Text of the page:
Here is what "broke" the Belts in 2nd ed. Note that the belts were usually a less of a problem than say a high level wizard.

Hill Giant 19 str +3/+7
Sone Giant 20 str +3 +7 
Frost Giant 21 str +3/+9 
Fire 22 +4/+10
Cloud 23 str +5/+11
Storm +6/+12

 Bigger bonuses. Not e that the default rules in D&DN so far means you cannot buy these items you have to find them so it is up to the DM to determine if he is happy with the, or not.

 Has D&D devolved to the point where people cannot ad hoc things and can't use their brain to either

A: Compensate for such an item or
B: Not use the belts if they cause a problem.

You can't have interesting magical items and balance at the same time.

 Fear is the Mind Killer

 

Even if you're hitting 95% of the time, you can still only attack one creature at a time, and strength does not contribute too much to damage. A fighter with strength 50 wouldn't be that much more powerful than one with strength 20, if each was set out to smite kobolds.



Not true once the switch to Weapon Damage Dice and/or you get access to Cleave/Whirlwind Attack.
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You can't have interesting magical items and balance at the same time.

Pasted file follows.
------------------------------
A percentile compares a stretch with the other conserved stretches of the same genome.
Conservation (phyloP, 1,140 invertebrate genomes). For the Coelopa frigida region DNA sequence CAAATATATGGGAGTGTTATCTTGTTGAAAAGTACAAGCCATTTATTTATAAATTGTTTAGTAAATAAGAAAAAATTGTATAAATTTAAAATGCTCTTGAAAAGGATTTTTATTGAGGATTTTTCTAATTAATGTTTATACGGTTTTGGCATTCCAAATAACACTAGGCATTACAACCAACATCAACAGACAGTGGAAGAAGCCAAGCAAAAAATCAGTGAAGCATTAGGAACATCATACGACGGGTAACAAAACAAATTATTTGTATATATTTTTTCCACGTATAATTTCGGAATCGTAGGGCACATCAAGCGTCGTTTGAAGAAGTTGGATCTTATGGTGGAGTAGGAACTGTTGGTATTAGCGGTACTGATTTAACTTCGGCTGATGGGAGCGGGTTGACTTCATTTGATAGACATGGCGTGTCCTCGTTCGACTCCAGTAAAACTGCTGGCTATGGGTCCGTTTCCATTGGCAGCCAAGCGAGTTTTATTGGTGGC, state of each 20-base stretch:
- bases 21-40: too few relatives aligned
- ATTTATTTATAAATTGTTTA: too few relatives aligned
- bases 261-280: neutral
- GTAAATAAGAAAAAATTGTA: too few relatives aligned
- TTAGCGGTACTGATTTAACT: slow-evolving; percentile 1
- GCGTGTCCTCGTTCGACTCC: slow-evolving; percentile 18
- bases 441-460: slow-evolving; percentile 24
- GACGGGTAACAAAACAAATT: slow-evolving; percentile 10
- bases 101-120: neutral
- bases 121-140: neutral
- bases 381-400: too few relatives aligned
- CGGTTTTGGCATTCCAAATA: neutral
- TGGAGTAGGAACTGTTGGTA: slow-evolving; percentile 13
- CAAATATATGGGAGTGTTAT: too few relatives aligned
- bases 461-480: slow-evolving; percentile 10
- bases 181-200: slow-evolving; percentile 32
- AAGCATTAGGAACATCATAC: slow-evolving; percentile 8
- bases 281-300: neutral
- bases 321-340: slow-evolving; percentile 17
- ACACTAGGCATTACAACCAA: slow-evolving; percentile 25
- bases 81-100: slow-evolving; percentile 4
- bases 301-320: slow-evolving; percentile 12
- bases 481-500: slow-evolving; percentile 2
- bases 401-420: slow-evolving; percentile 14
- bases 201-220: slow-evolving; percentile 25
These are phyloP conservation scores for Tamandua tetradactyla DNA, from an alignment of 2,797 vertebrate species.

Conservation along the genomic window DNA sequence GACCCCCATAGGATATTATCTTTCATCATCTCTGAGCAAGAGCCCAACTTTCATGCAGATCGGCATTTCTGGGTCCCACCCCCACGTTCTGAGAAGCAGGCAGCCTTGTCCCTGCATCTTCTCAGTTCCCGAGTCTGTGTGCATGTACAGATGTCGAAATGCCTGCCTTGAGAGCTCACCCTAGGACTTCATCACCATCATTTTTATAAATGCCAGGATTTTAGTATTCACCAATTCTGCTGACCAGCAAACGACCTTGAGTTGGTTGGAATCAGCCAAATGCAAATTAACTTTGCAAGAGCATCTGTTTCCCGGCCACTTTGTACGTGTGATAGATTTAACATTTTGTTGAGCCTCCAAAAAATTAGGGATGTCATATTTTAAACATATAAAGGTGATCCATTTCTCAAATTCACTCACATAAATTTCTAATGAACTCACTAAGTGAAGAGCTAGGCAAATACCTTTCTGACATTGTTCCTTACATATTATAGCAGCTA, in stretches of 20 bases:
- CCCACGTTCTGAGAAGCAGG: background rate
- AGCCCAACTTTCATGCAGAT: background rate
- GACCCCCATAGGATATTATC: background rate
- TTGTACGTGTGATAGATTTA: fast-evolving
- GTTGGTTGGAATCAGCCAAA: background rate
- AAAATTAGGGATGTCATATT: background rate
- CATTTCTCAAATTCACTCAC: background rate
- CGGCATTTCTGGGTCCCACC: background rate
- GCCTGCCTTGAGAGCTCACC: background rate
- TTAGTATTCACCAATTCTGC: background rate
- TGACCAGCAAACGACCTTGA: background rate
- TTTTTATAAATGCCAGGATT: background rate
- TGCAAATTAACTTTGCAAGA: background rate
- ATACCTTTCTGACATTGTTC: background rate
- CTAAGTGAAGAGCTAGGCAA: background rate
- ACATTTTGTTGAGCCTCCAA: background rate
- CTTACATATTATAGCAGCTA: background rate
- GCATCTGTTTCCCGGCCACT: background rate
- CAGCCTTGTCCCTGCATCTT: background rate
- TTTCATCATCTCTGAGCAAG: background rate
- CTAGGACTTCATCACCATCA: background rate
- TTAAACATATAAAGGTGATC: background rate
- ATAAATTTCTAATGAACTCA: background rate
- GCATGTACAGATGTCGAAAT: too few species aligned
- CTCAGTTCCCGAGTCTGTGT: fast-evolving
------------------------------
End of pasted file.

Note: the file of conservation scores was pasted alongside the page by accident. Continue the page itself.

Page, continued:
This is wrong in several ways.  You most certainly can have interesting magic with balance.  Indeed, a game without balance is not interesting for long, and thus its magic is not interesting either.  [An unbalanced game is a TPK or a cakewalk.  Either way, the player stops playing.]
To be fair, a 23 strength isn't that big of a deal.  If you have a strength based fighter or barbarian, this could easily result in a simple +1 to hit since they will most likely have invested quite a lot into that ability to begin with.  Going 3 points above 20 is not breaking the game.  The bigger concern I have about magic items is the integration of magic weapons.  Enhancement bonuses have been around for a long time, and they just don't work with BA.